(Synonyms: C. maximowicziana, C. paniculata, C. dioscoreifolia)
Many of you have bought Sweet Autumn Clematis with labels stating its botanical name as Clematis paniculata rather than its current name Clematis terniflora. Well, if you want to be politically correct, the name which is accepted by today’s taxonomists is Clematis terniflora. This is because there is actually a native New Zealand species that already had the rights to the name Clematis paniculata. Sweet Autumn Clematis has suffered several different name changes over the years, which can prove to be confusing to the gardening public. However, we should all be thankful that one of the original choices Clematis maximowicziana, went by the wayside. That would have been a real mouthful.
Clematis terniflora hails originally from parts of Asia including Japan and China. It was introduced into our country in the late 1800’s and can now be found growing naturally in fencerows and on roadside areas of the East and Midwest.
It is blessed with delightfully scented flowers and blooms from August to October, hence its name ‘sweet autumn’. During fall it is covered with masses of white star-like blossoms ranging in diameter from ¾” to 1¼”. After blooming, the plant rewards you with hundreds of attractive, fluffy seedheads that are fabulous in floral arrangements.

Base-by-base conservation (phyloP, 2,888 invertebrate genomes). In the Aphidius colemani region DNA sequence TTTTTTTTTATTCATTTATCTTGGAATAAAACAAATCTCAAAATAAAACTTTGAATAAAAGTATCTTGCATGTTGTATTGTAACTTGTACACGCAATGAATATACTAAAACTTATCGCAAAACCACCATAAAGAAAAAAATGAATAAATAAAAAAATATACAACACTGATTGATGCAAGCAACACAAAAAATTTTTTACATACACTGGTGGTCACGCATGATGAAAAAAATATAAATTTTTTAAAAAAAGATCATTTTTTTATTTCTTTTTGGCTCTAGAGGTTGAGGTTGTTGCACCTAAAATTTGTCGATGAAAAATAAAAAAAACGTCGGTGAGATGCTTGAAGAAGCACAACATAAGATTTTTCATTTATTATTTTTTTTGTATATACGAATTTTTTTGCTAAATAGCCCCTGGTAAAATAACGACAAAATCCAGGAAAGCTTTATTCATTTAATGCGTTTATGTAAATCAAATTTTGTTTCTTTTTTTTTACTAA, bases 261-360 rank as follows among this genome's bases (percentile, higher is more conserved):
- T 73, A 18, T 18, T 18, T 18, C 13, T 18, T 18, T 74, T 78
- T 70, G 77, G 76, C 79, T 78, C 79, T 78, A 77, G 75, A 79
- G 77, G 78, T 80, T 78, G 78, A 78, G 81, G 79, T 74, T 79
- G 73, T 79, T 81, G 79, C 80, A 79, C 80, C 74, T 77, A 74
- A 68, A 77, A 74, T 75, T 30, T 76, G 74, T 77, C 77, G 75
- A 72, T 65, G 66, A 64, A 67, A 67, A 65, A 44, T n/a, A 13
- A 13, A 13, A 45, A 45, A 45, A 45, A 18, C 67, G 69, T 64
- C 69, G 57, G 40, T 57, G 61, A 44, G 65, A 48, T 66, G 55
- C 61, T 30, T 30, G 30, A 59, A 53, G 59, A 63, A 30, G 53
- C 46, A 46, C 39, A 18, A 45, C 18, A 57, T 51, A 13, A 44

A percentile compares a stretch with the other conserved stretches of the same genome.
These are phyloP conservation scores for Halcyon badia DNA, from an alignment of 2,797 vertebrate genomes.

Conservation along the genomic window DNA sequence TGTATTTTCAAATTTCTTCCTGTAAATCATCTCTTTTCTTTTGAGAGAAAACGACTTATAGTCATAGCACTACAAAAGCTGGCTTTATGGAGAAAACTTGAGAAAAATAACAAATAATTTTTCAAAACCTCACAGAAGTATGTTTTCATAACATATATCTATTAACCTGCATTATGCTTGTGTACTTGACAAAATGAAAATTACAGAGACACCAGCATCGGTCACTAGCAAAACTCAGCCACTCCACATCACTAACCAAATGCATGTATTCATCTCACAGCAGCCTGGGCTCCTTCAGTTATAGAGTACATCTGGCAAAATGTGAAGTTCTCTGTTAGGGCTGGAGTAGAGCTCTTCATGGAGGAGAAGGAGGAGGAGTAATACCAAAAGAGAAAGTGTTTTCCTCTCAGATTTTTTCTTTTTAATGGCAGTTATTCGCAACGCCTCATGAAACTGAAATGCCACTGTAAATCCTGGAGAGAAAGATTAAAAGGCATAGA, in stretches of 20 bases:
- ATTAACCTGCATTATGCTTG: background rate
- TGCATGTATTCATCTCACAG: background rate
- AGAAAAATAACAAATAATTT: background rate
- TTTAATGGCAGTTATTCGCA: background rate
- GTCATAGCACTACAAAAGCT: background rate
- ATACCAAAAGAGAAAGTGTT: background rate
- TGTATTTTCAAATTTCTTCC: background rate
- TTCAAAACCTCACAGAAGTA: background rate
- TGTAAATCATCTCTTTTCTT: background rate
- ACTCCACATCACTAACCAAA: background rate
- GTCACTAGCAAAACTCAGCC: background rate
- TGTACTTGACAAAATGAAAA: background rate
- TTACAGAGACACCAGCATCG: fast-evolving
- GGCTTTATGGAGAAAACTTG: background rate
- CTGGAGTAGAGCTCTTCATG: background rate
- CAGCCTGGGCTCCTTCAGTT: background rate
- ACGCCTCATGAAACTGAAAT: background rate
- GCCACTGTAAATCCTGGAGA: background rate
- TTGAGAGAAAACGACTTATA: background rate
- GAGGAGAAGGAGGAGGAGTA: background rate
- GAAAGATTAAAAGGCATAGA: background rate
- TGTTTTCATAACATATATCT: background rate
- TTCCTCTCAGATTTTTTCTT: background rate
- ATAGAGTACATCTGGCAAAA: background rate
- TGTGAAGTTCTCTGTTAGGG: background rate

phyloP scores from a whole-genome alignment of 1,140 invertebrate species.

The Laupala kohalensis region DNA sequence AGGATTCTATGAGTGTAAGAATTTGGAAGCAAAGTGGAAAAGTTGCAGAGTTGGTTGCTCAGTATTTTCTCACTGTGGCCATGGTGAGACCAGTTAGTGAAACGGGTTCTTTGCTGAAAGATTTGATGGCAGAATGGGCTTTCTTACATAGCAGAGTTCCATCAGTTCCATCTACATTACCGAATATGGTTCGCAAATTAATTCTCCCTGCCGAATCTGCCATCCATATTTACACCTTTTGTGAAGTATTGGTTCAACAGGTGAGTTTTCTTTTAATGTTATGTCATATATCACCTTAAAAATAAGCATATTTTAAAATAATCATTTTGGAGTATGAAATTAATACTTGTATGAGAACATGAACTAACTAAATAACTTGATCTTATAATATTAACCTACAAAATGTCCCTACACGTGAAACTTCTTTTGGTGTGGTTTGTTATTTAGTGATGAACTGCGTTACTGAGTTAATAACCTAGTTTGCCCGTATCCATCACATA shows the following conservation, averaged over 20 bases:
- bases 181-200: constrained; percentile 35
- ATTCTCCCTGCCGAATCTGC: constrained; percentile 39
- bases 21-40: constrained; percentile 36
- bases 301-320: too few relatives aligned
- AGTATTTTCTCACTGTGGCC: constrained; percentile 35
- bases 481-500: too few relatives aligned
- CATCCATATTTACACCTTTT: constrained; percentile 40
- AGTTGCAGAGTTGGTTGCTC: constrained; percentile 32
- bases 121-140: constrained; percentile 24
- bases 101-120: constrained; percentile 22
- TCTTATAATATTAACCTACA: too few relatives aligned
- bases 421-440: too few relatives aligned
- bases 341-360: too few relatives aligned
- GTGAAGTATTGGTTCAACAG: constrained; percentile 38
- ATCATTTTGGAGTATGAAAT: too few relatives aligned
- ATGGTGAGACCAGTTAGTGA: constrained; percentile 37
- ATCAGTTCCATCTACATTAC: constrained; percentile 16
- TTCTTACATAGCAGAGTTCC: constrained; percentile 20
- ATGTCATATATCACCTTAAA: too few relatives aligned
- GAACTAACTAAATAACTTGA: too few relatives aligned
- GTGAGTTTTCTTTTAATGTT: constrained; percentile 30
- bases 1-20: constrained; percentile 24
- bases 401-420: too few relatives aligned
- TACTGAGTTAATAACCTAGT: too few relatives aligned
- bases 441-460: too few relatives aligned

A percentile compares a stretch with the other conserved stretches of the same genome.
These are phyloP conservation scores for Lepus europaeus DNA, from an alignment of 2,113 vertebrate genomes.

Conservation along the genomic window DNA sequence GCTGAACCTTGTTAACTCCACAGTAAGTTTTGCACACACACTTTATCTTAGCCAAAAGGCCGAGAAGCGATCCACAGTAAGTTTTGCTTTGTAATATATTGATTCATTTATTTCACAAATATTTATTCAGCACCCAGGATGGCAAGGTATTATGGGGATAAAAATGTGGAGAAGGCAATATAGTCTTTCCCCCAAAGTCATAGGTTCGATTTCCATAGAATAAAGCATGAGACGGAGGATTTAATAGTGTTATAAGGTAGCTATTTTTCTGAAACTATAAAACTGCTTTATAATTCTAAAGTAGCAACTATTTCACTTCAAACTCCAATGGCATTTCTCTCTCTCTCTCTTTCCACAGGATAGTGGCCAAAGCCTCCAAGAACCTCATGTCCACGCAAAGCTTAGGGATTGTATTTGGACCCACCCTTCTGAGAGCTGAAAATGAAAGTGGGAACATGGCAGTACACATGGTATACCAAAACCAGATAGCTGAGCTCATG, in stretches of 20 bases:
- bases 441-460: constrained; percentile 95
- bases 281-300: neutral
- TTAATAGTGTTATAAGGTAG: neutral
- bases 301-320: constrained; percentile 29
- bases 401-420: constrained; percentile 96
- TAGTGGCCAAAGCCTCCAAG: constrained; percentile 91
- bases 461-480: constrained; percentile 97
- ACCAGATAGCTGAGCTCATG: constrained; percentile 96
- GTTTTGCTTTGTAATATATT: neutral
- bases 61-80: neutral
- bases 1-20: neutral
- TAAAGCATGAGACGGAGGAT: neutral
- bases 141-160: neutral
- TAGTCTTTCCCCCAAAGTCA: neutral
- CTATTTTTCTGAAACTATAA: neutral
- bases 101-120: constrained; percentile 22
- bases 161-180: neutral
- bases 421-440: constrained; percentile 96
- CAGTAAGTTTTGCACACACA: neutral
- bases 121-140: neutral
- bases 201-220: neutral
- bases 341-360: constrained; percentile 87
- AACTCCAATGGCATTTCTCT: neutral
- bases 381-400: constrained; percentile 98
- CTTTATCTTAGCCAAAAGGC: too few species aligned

It is easy to grow and extremely vigorous. Select a location in your garden that has plenty of room for it to roam because it can grow to 20 feet or more. It is an excellent candidate for covering a fence or large pergola and could even make a nice privacy screen on its own. It requires hard pruning.
In the milder winter areas of this country (USDA Zones 10 and 11) Clematis terniflora may be a semi-evergreen vine, however, in colder locales (USDA Zone 5 through 9), it is a deciduous vine. It loves the sun, so give it a bright, sunny location!
On a final note: I would be remiss if I did not mention that some gardeners believe this clematis can prove to be a little invasive.